SREBRENICA, Bosnia (Reuters) – Survivors of the genocide at Srebrenica are hoping their accounts and keepsakes of families of some of the 8,000 Muslim men and boys who were killed will help dispel the denial of the massacre that is the heart of a political crisis in Bosnia.
One hundred survivors gave video testimonies and family memorabilia for the exhibition prepared by the Balkan Investigative Reporting Network (BIRN) and the Srebrenica Memorial Center (SMC) that opened on Tuesday.
“This memorial room aims to take the Srebrenica narrative back to personal experiences of people and help in decreasing the denial of genocide and its misuse for political purposes,” said Denis Dzidic, the BIRN director in Bosnia.
In July 1995, the Bosnian Serb forces led by General Ratko Mladic overran the United Nations “safe zone” of Srebrenica and massacred the men and boys in what is widely seen as Europe’s worst atrocity since World War Two.
Hasan Hasanovic, the only male in his family who survived the genocide, donated for the exhibition a letter he wrote in 1994 to his cousins in the Netherlands. The Dutch soldier who took the letter to post it could not find his cousins and returned the letter to Hasanovic 23 years later.
Hasanovic, who authored two books on the Srebrenica massacre and works as a custodian in the SMC, says he has devoted his life to tell the world the truth about the crime, decreed to be genocide by two international courts but denied by the Bosnian Serbs and their wartime ally Serbia.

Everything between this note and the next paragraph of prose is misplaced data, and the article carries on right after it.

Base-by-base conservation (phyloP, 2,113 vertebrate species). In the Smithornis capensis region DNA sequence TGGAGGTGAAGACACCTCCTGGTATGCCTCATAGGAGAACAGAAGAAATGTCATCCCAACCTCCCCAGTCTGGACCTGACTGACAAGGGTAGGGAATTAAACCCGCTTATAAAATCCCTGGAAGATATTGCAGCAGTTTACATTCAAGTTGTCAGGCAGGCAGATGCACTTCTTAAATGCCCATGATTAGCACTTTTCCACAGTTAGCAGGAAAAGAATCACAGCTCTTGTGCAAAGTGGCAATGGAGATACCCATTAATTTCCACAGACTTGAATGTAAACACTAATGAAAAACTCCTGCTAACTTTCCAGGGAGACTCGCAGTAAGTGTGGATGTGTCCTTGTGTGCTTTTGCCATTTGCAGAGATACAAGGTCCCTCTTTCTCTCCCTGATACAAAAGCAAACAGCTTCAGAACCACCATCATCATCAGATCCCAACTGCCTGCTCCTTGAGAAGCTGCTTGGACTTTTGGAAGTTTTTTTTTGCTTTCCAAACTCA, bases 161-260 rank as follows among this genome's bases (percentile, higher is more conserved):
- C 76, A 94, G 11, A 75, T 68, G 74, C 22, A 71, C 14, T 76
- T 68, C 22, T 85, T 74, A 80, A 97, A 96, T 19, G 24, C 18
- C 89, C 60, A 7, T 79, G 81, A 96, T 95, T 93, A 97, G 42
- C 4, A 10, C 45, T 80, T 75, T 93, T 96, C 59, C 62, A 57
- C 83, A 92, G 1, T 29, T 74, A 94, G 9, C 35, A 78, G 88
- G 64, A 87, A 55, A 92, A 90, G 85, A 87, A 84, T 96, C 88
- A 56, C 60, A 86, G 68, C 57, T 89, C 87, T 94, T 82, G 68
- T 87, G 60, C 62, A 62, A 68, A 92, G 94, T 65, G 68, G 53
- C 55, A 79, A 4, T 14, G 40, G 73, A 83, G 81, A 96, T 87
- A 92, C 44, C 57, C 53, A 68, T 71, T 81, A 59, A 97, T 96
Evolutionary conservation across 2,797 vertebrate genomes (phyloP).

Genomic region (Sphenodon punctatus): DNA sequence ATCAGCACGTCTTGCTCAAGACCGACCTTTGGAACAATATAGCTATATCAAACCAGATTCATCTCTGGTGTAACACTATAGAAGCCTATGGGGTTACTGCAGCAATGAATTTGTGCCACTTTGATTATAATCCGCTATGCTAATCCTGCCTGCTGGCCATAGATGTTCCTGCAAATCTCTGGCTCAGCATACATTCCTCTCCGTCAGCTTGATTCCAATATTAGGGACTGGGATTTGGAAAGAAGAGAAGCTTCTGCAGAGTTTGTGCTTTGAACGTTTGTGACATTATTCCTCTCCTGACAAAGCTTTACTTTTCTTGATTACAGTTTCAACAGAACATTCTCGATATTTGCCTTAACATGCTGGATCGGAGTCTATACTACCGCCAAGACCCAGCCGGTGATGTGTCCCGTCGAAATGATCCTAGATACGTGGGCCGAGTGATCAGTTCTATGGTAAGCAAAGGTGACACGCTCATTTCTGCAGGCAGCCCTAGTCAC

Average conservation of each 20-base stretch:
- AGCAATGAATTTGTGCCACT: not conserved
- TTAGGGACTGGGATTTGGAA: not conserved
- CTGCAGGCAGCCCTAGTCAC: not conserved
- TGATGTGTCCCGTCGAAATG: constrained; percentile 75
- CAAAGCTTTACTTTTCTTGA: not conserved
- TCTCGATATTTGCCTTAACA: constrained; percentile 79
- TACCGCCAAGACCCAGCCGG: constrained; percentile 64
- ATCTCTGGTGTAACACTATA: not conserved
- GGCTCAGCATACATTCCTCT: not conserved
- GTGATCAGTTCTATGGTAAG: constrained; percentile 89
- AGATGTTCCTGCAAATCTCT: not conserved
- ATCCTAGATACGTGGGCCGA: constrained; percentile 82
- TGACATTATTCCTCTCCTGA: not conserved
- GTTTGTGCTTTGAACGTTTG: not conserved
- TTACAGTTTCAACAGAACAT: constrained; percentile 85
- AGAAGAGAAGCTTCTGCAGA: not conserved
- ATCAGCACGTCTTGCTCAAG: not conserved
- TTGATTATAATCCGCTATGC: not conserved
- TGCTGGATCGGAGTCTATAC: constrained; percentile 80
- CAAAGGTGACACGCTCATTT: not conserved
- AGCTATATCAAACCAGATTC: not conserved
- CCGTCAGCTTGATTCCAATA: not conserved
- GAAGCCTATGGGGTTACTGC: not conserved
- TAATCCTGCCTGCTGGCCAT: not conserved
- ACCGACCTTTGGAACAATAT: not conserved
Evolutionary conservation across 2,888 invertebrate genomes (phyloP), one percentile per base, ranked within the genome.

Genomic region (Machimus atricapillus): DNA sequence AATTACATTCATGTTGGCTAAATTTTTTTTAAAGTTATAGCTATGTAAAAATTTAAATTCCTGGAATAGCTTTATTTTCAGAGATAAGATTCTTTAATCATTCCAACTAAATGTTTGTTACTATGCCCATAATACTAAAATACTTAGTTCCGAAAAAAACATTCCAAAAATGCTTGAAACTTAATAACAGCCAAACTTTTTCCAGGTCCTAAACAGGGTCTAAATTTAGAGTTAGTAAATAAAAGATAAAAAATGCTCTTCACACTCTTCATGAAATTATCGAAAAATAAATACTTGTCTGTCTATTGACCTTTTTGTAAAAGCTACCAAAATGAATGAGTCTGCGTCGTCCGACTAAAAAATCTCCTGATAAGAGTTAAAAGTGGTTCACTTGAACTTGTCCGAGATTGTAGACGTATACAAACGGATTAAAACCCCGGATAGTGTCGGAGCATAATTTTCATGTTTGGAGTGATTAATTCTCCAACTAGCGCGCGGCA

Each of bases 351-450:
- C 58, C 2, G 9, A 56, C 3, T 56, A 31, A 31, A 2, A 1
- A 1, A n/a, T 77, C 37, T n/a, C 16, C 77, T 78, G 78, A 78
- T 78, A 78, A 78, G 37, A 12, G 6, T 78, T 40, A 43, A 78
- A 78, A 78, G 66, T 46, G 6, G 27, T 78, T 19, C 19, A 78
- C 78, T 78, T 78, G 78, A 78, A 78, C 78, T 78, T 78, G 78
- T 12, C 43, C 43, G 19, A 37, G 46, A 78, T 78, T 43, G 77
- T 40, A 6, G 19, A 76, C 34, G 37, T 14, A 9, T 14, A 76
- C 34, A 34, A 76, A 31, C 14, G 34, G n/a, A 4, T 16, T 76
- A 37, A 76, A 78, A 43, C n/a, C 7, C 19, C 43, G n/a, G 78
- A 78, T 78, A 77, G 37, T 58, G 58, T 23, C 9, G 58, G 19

Last summer, after the Bosnia international peace envoy imposed a law criminalising genocide denial, the Serbs walked out of national institutions, blocking the work of the central government.
They also took steps to pull Bosnia’s autonomous Serb Republic, where Srebrenica is located, from the joint armed forces, the tax system and judiciary, causing great concern among the Muslim Bosniaks living there.
Ahmed Hrustanovic, an imam who lost his father and all his male relatives in the Srebrenica massacre, says the recent developments have prompted him to send his pregnant wife to her family in Sarajevo for fear that something bad may happen.
“It all brought back the feelings of fear,” Hrustanovic told Reuters. “If this situation continues, it will be impossible to continue to live here.”
(Reporting by Daria Sito-Sucic; Editing by Alison Williams)